We have chosen a different road. The use of the weapon to defend one's life on the street or the battlefield is certainly a valid period context that would have been trained for in the period. If we want to be as complete a swordsperson, as an authentic a swordsperson as we can we should also embrace the self defense context as well as the salle and the duel. The scenario based exercise is designed to test our skill at tactical analysis and flexibility under stress. While we cannot be completely authentic and still be safe we can include a reasonable amount of realism and induce stress by using time as a measure of performance.
These are potential scenarios for this year's competition. They are provided here so that participants will not be totally unprepared.
Scenario One. After the Battle
27 July 1689 at Killiecrankie near Pitlochry Scotland It has been a tough day for Redcoats like you. As you run exhausted from the battlefield you see many of your friends are already dead or like your comrade Donald McBane have fled the field. You watched amazed as he leapt nearly twenty feet to freedom across the river Garry. Your route of escape appears in front of you; a narrow defile in the gorge. Blocking your way stand two men; one Highlander armed with a musket and plug bayonet and behind him an aristocratic man armed with a smallsword. You are unarmed having thrown down your musket and accoutrement so as to run faster. As luck would have it a smallsword lies at your feet. The Highlanders are not taking prisoners. You must dispatch both of your opponents to live. As you reach down to pick up your only chance of survival you say boldly so all can hear " Well now, we shall see if those fencing lessons were worth the money!" And the fight begins . . . . .
Scenario Two. Unintended Consequences
April 3, 1730 Natchez Mississippi. Spring in the American Deep South. You sip your tea in the courtyard of a tavern as the morning sun warms your face. You close your eyes and breath deep. The Magnolias are in bloom and the air is heavy with their scent and that of the other myriad of flora which has burst back into life after a long winter of hiding. You to have had your own season of hiding. Six months ago you left New Orleans in a hurry. It was not meant to be a duel to the death but those damned smoothbore pistols are incredibly inaccurate . Usually this meant a clean miss but this time it meant a messy and fatal head shot to the only son of one of the leading citizens of the city. The seconds and most of the town understood but the father of the dead man, Don Francisco, was inconsolable. He has sworn to hunt you down and have his revenge. So it is not then a total surprise as you open your eyes that you see Don Francisco with his old fashioned Rapier in hand advancing across the courtyard toward you. He is restrained suddenly by another man. A man with the cool confidence and demeanor which betrays his experience and a familiarity with death. The other man speaks as he draws his smallsword and comes on guard. "This is what you paid me for Don Francisco. Please stand back and let me earn my pay". You draw your sword certain that this is a professional killer and in a moment your blades meet . . . . .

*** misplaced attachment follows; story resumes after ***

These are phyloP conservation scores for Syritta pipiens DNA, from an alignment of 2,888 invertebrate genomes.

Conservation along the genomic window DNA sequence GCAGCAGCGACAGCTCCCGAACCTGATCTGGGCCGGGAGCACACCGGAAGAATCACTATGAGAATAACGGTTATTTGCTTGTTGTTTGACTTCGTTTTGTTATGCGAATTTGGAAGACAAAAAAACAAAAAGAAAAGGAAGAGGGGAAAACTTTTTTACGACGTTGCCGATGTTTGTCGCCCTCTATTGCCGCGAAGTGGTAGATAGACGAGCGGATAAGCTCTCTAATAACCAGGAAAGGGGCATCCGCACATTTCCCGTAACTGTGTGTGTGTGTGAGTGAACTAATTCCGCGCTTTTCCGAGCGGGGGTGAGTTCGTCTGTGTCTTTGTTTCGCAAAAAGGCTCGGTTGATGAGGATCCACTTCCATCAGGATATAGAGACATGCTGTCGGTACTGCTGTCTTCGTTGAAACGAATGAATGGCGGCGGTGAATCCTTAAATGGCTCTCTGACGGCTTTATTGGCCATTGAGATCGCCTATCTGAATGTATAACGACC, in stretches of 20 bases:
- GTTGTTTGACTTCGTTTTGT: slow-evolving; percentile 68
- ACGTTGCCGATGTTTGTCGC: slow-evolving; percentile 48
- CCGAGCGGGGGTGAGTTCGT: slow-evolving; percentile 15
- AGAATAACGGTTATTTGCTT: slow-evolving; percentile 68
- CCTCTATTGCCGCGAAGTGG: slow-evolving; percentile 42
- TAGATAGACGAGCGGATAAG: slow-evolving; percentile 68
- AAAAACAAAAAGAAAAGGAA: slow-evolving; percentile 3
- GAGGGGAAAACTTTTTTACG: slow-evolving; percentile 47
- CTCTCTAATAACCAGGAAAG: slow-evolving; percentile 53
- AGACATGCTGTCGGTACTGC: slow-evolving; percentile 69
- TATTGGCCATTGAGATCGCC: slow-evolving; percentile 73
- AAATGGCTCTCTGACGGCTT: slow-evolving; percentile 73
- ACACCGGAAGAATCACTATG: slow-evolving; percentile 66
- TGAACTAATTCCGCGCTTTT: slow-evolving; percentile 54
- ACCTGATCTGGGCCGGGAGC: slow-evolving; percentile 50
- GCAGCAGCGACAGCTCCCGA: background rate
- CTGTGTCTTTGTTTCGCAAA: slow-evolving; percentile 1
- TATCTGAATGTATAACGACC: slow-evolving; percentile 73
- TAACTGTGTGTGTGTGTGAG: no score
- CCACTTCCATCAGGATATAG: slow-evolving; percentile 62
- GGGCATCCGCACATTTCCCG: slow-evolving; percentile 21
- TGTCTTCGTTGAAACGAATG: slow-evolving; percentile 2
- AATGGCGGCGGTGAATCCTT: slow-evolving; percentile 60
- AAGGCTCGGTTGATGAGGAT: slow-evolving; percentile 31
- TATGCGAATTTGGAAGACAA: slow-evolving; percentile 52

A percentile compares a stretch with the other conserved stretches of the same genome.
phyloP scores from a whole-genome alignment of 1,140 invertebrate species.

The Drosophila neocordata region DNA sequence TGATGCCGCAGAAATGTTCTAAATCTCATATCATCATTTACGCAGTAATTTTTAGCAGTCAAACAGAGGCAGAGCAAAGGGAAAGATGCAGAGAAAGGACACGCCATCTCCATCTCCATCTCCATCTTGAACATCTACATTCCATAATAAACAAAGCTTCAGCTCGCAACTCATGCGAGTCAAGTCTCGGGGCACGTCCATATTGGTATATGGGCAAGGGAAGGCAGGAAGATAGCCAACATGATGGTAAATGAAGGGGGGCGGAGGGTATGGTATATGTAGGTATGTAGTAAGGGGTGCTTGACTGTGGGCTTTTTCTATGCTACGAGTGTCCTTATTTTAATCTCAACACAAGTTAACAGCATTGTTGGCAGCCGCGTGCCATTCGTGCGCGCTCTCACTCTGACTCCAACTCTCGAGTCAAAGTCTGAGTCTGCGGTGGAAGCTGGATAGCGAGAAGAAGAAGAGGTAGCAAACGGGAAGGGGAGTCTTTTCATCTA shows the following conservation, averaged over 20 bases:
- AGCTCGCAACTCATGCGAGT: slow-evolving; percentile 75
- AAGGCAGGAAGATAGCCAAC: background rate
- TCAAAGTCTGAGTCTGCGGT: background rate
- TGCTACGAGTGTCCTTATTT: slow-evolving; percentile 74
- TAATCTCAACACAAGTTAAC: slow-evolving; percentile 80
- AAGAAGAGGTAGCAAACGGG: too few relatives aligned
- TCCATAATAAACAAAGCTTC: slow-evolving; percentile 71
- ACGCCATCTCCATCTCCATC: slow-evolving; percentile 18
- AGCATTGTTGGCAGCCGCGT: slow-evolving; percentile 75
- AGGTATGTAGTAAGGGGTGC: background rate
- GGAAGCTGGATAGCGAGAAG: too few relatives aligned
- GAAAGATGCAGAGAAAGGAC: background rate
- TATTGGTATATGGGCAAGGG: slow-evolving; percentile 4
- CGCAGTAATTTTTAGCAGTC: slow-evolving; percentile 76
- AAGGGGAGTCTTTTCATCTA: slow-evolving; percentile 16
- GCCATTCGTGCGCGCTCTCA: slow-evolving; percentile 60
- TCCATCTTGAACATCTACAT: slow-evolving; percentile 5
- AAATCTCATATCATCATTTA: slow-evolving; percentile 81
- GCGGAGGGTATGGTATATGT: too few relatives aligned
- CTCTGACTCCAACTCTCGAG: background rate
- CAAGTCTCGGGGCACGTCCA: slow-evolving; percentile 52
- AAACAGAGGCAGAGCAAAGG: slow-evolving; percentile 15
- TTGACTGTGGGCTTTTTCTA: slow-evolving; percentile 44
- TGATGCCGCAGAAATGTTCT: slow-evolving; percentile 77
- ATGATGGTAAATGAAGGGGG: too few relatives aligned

Scenario Three. Mistaken Identity
April 3, 1755 Just outside of Nice France. You are traveling to the home of your sick uncle in town. Anxious to rejoin your new wife who nurses him you have ridden all night. As your horse ambles east along the coast road from Monaco the birds begin to wake and celebrate the day. The sun burns off the dew releasing the rich warm smell of the wild sage. Suddenly there is a gunshot and another. Your horse bolts and you are thrown to the dusty road. You are not wounded. You look up and ten yards away two men re-holster their heavy cavalry pistols on their saddles and dismount. Their clothes are rather plain and humble in contrast to their surly and imposing arms-across-the-chest pose. " I Sir am Louis Mandrin and you are the new agent of the Ferme générale , and so you must die. " "Me" you protest " A tax collector? You are mistaken I am just a humble traveler. I hate the Gabelle and the Aides and those leaches who farm not for crops but for gold in the name of the king as much as any Frenchman. I go to my new wife. Pray let me pass monsieur." There is a pause. The highwayman speaks " It is sad, She has awoken this day as a wife and yet will sleep tonight as a widow. " There are no more words as you and your attackers simultaneously draw your smallswords and engage, . . . .